I decided to visit Portuguese ecocommunity Tamera based on conversations with four separate people I had met in India. I felt like I was receiving a message to go there and that there was some reason for it. What the reason was I am still not sure but I followed my instinct anyway. I committed to four weeks in the community’s gardens learning permaculture and volunteering my services.
I was somewhat disappointed to find that the big South Lake Garden which I was assigned to was not really permaculture at all. The head farmer, Jorg, drove around in a tractor and used a plough to prepare the land. The gardens were large and often had just one crop per field. He did not produce his own compost, instead buying sheep manure from local farmers.
Jorg disappeared for most of the day and left instructions to carry out one particular task. Often it was weeding, mulching or hoeing. In the summer sun, this was energy sapping and uninspiring. Although all of the garden teams started off the day at seven o’clock with a short meditation circle, I felt like I was taking orders and working for the man. In my second week we were told by the team leader (himself aspiring to be a Tamerian) that we were not working hard enough. Feelings of resentment began to surface. I was not the only one. Another volunteer felt an angry energy from the team leader. I tried to voice my feelings when the team leader called a closing circle after a heated discussion with one of the volunteers. I had already tried at a weekly group meeting but Jorg didn’t seem interested.I did not feel that the team leader was open to my feedback. I noticed that while he delegated the monotonous work to us he preoccupied himself with the more interesting tasks or just stood in supervision. For a place that aspires to move away from the capitalist system of hierarchy and division of labour, this behaviour didn’t seem to fit. I asked to move to another garden team but the people in charge told me they didn’t like people moving because they have to teach them all over again.
I finally had my move after two weeks when I told them I was getting a bad energy from the team leader and that I would even move to the kitchen if I had to. The new group was much more interesting. The gardens (in the Valley and by Lake 1) were much more varied, prettier and greener, They bursted with life and had ample surrounding areas for wildlife to flourish. The head gardener, Robert was also present more often so I had more opportunity to learn.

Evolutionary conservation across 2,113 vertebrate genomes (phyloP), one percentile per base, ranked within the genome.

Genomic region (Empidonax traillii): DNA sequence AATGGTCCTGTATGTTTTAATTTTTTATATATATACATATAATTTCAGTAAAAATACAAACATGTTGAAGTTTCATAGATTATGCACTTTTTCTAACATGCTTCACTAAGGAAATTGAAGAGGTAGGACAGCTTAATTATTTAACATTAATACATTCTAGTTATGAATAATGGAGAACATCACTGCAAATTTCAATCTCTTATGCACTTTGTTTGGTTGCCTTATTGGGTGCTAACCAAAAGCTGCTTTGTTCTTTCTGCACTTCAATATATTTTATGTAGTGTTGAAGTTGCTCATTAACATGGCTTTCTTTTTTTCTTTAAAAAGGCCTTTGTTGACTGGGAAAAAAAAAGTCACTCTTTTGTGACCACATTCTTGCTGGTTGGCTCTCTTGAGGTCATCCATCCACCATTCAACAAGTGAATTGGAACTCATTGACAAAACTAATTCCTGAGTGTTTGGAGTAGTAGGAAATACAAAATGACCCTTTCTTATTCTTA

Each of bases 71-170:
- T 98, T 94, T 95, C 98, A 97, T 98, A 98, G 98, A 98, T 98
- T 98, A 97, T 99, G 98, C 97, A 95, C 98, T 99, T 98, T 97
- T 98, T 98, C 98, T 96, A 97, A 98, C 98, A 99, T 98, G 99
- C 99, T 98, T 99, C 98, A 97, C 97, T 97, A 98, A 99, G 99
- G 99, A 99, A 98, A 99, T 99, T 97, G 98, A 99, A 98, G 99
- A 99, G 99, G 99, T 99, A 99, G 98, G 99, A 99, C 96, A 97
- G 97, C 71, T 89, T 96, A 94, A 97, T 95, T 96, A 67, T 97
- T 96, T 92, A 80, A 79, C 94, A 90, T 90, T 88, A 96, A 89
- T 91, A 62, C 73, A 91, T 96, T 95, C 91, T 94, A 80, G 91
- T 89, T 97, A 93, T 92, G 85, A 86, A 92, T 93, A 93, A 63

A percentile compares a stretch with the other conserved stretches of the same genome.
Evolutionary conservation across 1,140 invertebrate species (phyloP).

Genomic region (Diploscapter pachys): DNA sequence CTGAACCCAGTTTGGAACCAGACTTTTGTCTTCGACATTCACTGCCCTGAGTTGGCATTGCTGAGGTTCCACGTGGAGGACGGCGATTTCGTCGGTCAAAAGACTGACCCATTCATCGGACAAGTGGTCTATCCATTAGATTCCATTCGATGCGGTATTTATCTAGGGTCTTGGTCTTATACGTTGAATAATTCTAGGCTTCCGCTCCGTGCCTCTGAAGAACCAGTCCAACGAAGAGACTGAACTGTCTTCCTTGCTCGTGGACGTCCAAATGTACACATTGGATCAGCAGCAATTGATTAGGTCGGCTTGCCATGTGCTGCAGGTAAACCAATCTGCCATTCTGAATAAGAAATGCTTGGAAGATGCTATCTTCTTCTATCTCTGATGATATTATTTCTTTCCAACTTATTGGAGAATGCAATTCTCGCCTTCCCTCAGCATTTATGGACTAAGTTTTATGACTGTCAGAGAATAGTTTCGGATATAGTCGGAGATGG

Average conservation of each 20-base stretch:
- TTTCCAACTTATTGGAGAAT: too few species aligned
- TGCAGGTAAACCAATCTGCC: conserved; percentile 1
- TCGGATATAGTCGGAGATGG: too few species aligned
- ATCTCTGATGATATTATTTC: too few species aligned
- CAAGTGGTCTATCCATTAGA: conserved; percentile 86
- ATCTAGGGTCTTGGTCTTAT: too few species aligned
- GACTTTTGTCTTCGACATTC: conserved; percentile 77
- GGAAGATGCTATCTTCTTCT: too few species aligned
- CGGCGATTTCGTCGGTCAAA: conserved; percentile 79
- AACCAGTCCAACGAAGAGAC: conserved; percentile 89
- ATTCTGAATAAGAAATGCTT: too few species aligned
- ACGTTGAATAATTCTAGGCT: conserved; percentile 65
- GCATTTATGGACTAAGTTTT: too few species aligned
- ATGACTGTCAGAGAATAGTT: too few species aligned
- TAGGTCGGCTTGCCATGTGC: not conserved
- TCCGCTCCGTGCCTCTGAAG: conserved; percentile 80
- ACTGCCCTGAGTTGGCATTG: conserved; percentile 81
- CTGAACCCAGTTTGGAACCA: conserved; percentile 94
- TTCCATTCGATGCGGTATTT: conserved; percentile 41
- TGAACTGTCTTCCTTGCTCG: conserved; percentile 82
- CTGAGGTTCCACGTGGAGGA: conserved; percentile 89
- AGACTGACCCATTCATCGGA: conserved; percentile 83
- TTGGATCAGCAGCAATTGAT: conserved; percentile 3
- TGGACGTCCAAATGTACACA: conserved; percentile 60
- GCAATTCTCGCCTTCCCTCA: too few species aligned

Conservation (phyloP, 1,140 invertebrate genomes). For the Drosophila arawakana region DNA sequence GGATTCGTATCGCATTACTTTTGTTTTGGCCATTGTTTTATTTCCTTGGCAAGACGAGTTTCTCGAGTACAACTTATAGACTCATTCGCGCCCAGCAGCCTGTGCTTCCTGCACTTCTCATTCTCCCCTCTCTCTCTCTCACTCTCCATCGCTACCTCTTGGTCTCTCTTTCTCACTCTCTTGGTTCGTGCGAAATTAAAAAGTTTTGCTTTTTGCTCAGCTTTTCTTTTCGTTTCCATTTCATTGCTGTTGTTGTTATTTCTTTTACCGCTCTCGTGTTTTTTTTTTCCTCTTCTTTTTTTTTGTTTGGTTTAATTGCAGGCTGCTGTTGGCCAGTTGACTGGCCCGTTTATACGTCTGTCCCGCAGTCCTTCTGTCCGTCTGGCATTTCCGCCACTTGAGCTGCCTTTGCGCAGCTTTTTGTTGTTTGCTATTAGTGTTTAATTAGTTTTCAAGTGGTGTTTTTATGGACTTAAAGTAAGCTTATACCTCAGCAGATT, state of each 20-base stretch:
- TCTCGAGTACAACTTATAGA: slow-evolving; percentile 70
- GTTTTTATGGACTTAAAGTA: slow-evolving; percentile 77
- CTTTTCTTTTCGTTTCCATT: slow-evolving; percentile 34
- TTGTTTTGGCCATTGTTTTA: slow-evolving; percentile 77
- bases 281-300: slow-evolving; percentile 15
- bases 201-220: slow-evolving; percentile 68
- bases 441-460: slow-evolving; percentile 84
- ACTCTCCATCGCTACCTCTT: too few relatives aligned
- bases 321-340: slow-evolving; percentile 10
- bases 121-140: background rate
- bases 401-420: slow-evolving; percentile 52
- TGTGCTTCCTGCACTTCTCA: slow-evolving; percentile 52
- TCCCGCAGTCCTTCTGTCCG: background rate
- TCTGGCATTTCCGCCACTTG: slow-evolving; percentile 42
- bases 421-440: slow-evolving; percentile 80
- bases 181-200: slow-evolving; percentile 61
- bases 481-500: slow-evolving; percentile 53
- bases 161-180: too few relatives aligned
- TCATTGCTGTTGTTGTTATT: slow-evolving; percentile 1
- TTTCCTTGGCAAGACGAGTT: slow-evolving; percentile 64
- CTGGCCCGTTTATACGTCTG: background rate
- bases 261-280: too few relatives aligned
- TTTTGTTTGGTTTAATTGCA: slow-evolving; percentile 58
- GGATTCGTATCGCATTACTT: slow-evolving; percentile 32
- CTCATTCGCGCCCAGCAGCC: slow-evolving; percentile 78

My first two days were spent shovelling and rotating kitchen compost, reaping rye and oats, watering and ‘ploughing’ with huge forks which are levered by standing on the forks and swinging the body back and forth. As I walked back to campus, I picked the apricots, nectarines, peaches and strawberries that were just coming into season. The apples were starting to ripen too. Huge numbers of swallows, frogs, dragonflies, butterflies, rhinocerous beetles – and mosquitoes – were at home here.
I was asking lots of questions and trying to understand the processes. Ultimately however Robert exploded and started shouting at me, telling me I was asking to many questions and telling me I was annoying him. My questions were around the compost from the toilets. Robert had not carried out any tests on the compost to make sure that pathogens had been removed. I asked him how long the “shit” had been processed for before use. He tried to avoid my questioning and eventually told me that he would not talk to me anymore. “It is not shit it is liquid” he kept shouting.